The Costa Brava is a 160-kilometre stretch of beautiful, rugged coastline in the region of Catalonia in the north east corner of Spain. Its natural beauty, endless miles of sandy beaches and summer sunshine made it an obvious target for the tour operators when the package holiday industry took off in the 1960s. Now you'll find modern, international tourist resorts with high-rise hotels alongside unspoilt fishing villages, sheltered rocky coves and medieval towns with ancient castles. The Costa stretches from Blanes, north of Barcelona, to Roses near the French border.
Besides the obvious attractions of its many wonderful beaches, the Costa Brava (meaning Wild Coast) is also an ideal base from which to explore the countless treasures of Catalonia. The regional capital of Barcelona must surely rank as one of the most fascinating cities on the planet with its mind-blowing Gaudi architecture, Pablo Picasso museum, Olympic village and world-famous La Rambla boulevard. The Salvador Dali museum at Figueres is one of the region's most popular tourist spots along with the Benedictine Monastery at Montserrat, perched high amid some extraordinary rock formations in the mountains to the north west of Barcelona. Europe's biggest water park is located just outside Lloret de Mar and the Marineland complex near Blanes is another hugely popular family day out with its dolphin, sea lion and parrot shows, water slides, reptile house and children's zoo.
Roses is the biggest resort on the northern stretch of the Costa, located just 30 kilometres from the French border. This centuries old fishing port, at the north eastern end of the wide, sweeping Bay of Roses, is now a popular international holiday destination which has managed to retain much of its original charm. All modern tourist facilities can be found here but the resort has escaped the over-development and brashness which now characterise some of the better known Spanish coastal towns. Cadaques, a short drive north of Roses, is one of the most unspoilt spots on the whole of this coastal stretch.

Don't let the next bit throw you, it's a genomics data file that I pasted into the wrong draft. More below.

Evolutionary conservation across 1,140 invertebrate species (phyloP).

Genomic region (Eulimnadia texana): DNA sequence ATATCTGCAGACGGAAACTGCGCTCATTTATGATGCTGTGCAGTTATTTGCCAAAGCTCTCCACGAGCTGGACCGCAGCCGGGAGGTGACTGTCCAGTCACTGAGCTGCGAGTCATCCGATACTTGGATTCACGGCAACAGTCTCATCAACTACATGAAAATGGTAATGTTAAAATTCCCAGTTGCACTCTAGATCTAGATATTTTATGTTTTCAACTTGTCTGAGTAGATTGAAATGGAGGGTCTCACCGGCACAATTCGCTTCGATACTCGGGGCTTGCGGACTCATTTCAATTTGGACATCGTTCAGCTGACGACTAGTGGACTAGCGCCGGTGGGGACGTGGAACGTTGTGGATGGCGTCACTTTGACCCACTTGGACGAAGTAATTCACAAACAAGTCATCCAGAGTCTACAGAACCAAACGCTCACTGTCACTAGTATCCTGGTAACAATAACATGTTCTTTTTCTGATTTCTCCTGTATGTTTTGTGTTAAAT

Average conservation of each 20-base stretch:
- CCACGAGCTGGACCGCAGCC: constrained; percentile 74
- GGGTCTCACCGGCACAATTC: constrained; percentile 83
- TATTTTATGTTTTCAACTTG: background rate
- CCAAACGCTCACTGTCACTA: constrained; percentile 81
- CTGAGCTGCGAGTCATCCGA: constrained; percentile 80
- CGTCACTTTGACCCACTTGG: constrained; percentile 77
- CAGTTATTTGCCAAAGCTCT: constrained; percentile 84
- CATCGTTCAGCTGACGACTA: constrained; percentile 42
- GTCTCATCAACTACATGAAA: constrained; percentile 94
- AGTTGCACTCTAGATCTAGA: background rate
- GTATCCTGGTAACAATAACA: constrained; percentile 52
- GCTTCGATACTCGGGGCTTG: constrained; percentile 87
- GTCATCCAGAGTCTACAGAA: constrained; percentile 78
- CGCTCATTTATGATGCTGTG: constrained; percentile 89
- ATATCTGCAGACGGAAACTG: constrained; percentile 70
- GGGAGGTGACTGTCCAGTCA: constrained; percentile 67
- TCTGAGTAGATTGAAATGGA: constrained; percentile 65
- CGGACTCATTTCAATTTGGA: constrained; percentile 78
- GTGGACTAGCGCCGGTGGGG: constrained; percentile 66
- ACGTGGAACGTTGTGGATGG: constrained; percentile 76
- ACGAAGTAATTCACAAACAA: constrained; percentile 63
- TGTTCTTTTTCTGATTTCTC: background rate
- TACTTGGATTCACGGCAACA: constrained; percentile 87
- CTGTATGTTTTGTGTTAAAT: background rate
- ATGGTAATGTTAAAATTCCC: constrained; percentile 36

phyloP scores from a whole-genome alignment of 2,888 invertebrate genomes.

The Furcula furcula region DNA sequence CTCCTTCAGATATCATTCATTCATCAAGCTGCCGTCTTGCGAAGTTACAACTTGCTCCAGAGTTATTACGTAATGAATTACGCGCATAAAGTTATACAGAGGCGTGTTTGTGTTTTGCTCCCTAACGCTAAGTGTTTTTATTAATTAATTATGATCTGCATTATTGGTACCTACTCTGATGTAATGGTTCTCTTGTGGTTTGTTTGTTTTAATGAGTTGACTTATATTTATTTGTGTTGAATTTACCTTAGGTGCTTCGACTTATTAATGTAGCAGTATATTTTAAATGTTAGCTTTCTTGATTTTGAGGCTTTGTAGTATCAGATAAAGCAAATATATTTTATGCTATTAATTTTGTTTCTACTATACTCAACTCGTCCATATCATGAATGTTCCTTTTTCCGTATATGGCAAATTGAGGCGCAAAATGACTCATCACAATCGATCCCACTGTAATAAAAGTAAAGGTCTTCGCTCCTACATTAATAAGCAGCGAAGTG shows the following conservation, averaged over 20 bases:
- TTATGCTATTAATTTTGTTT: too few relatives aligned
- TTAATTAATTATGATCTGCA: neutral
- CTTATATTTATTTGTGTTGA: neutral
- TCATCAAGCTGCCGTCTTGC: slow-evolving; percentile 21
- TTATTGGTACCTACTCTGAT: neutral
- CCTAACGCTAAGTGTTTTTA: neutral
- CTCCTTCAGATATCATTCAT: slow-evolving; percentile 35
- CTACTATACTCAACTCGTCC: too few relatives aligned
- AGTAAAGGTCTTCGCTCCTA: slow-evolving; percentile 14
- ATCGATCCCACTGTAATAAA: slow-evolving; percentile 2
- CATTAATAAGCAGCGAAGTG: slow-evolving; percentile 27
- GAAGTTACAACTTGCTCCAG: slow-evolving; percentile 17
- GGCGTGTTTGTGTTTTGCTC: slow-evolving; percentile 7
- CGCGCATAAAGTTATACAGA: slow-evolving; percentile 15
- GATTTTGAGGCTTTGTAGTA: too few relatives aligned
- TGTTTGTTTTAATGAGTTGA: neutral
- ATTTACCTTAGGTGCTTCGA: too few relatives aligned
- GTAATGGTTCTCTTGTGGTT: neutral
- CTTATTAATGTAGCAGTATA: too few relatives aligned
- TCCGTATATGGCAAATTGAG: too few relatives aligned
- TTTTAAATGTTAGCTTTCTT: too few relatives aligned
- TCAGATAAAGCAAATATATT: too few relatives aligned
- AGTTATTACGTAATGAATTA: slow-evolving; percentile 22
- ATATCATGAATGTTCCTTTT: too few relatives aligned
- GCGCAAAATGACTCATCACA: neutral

To the south of Roses is the resort of Estartit where a traditional Spanish fishing harbour rubs shoulders with a modern yacht marina. This is a fairly quiet and relaxed resort which appeals to families with young children. One of its greatest assets is the fact that it overlooks the archipelago of seven Medes Islands - one of the most important nature and marine reserves in the western Mediterranean.
The next major resort to the south - and arguably the most attractive of all resorts on the Costa - is Tossa de Mar. Hollywood arrived here in the early 1950s, shortly before mass tourism, putting Tossa on the map with the shooting of "The Flying Dutchman" starring screen idols Ava Gardner and Frank Sinatra. A statue of the actress was erected in the old town in honour of her stay here. This part of the coastline has 14 kilometres of tourist beaches and small coves but the most attractive part of the resort is its historic old quarter, the Villa Vella, with its ancient defence walls and towers still in tact.
The popular beach resort of Blanes is strictly speaking the southernmost point of the Costa. The resorts of Santa Susanna and Calella, to the south of Blanes, are actually part of the Costa Maresme but are commonly referred to by tour operators as being on the Costa Brava.